President Obama’s bold assertion that the US has now ‘left Iraq’ is about as accurate as George Bush’s ‘Mission Accomplished’ speech back in 2003. As George Packer in the New Yorker points out:
The fifty thousand troops who will remain in Iraq until the end of next year will still be combat troops in everything but name, because they will be aiding one side in an active war zone. The proclaimed end of Operation Iraqi Freedom has little or nothing to do with the military and political situation in Iraq, which is why Iraqis were barely aware when the last U.S. combat brigade crossed into Kuwait a few days ago.
This is going to sound unbelievably cynical, but I think Obama grandstanding is designed to distract Americans from everything else that is going wrong (Afghanistan, the economy, Middle Eastern negotiations etc). Iraq has been left decimated by America’s 7 year long experiment, and Americans are tired of hearing about it. It has been one giant cock up, and Obama wants to dissassociate himself with it. As Packer writes of Obama’s speech:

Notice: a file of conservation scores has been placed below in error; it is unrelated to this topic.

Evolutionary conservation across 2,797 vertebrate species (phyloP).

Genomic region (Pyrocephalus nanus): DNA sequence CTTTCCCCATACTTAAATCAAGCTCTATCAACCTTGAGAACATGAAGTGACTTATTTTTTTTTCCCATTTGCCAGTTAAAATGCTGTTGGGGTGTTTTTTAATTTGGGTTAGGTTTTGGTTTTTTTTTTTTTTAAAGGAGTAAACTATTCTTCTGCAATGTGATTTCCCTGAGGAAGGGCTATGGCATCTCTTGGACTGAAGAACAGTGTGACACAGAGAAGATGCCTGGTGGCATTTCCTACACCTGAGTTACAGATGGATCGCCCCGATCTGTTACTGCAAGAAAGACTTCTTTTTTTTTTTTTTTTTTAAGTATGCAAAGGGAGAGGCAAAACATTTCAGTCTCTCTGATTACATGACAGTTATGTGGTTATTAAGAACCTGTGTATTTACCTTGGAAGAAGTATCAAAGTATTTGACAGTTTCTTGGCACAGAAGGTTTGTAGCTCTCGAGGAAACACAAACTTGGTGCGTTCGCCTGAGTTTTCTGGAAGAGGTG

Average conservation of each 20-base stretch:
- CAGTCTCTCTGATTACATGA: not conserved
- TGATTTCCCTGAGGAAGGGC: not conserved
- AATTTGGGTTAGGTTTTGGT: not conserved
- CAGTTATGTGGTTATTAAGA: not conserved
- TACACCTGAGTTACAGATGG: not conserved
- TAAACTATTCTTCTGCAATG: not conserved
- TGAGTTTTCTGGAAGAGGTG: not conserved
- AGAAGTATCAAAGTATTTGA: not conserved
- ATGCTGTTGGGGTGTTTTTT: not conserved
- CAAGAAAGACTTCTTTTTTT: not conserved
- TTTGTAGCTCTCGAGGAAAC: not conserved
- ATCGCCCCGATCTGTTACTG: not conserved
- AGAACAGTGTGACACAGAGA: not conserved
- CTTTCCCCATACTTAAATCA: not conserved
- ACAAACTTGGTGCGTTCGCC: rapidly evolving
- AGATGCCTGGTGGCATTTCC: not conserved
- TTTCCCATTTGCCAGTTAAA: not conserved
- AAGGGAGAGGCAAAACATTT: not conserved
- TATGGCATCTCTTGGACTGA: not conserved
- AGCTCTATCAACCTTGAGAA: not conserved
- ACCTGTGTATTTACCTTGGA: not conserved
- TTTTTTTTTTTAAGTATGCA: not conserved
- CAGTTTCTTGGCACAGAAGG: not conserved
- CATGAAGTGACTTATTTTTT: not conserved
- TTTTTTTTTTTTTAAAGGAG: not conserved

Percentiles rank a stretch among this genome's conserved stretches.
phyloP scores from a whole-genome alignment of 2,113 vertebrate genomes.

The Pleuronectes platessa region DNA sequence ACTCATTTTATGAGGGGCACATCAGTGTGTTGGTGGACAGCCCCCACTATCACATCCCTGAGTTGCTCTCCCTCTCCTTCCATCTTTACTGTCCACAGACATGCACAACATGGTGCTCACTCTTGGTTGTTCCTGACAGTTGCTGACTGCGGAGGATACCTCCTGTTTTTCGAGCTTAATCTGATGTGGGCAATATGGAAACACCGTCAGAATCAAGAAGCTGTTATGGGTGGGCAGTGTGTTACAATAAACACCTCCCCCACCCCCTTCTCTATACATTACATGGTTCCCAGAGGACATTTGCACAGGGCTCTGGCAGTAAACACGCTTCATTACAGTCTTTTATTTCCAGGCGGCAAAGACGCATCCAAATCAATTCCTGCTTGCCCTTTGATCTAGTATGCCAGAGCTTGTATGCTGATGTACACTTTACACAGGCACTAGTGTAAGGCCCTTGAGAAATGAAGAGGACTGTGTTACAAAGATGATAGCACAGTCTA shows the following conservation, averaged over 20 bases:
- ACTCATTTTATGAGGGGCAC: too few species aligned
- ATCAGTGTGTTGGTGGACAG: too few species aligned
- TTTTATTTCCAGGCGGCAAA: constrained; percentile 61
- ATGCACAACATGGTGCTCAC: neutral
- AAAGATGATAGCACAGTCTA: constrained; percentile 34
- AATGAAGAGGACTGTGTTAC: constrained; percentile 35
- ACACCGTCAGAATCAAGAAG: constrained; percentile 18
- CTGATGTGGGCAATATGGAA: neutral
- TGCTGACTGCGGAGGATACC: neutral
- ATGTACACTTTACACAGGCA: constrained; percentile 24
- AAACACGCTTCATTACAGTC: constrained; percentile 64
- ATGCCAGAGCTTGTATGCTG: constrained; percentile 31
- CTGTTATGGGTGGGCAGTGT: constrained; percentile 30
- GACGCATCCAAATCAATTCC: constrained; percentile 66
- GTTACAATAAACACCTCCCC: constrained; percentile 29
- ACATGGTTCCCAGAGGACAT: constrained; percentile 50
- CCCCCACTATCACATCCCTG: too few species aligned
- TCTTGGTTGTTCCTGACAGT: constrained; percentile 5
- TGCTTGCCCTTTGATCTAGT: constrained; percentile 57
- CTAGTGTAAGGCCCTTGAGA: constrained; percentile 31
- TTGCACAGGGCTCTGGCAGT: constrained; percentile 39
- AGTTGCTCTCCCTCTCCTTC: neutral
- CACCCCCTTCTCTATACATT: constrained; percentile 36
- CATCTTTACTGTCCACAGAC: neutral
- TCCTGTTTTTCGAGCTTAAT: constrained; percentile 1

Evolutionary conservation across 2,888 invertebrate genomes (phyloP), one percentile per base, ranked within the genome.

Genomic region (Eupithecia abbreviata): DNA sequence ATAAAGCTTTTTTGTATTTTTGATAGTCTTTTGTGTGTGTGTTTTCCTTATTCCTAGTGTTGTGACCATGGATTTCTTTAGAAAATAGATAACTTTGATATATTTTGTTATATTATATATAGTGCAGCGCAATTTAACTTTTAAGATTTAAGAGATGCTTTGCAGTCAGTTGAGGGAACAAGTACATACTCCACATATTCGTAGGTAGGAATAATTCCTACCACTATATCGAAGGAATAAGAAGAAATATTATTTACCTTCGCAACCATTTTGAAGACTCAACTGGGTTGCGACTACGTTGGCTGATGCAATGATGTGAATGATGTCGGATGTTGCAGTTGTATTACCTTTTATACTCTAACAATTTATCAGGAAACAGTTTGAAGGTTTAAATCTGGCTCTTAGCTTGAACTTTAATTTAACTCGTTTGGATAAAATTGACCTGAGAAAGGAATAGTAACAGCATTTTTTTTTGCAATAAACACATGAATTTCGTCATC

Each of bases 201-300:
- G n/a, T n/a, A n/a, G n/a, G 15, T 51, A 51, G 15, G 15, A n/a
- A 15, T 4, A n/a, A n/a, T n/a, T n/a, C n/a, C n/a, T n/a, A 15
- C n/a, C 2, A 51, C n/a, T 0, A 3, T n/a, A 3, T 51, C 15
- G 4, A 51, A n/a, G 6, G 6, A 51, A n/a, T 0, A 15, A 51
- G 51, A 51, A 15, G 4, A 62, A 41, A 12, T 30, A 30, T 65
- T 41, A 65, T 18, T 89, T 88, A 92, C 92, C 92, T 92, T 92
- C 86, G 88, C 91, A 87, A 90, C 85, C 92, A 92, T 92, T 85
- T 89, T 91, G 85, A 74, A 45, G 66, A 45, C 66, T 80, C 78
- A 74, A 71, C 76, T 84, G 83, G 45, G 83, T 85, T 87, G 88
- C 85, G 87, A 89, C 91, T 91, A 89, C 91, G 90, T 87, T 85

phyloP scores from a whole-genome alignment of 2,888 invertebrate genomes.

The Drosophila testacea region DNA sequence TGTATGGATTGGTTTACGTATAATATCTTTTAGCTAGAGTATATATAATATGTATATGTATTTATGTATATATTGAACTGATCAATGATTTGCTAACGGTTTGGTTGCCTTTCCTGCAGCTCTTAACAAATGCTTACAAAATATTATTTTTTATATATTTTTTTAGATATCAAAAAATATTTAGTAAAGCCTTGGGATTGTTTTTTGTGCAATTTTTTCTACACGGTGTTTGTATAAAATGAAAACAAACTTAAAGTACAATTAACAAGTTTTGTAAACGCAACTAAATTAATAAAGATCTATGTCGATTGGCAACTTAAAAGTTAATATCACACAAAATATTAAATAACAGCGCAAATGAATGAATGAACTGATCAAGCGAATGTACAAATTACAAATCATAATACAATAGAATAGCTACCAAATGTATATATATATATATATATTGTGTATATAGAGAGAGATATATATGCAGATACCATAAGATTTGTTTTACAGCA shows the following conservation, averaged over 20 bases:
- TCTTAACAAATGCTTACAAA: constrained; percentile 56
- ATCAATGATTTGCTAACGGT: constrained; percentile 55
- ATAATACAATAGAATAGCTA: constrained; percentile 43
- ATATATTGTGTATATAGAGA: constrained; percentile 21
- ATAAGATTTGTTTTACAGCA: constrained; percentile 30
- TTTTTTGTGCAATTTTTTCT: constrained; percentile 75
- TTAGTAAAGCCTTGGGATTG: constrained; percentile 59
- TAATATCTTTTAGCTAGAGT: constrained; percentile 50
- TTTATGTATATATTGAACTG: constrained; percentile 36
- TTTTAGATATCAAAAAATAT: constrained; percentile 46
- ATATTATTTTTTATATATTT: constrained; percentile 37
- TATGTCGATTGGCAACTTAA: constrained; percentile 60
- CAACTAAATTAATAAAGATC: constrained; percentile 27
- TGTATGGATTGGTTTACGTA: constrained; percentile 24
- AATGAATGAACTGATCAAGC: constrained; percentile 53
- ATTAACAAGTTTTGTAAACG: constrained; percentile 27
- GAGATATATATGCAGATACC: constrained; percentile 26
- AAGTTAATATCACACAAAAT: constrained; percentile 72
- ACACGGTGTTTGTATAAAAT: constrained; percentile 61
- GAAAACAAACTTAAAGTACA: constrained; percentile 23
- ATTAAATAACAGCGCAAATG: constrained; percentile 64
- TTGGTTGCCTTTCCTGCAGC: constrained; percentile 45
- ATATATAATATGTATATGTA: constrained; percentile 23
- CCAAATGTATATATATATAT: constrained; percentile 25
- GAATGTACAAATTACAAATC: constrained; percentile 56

He told us what we wanted to hear. August 31, 2010, will go down in history as the day Americans could start not thinking about the war without feeling guilty.
I don’t think Obama believed a word of the speech his advisors wrote for him, and performed it the way a salesman makes a pitch about a product he has no interest in. America is still in Iraq, and will be in Iraq for many years to come. Along with hundreds of military bases, the country hosts the largest US embassy in the world, a sign that the Americans are there to stay. As long as Iraq remains a rich source of crude oil and Iran stays on the official enemies list, don’t expect those 50,000 men to go anywhere soon.
Ben Cohen is the editor and founder of The Daily Banter. He lives in Washington DC where he does podcasts, teaches Martial Arts, and tries to be a good father. He would be extremely disturbed if you took him too seriously.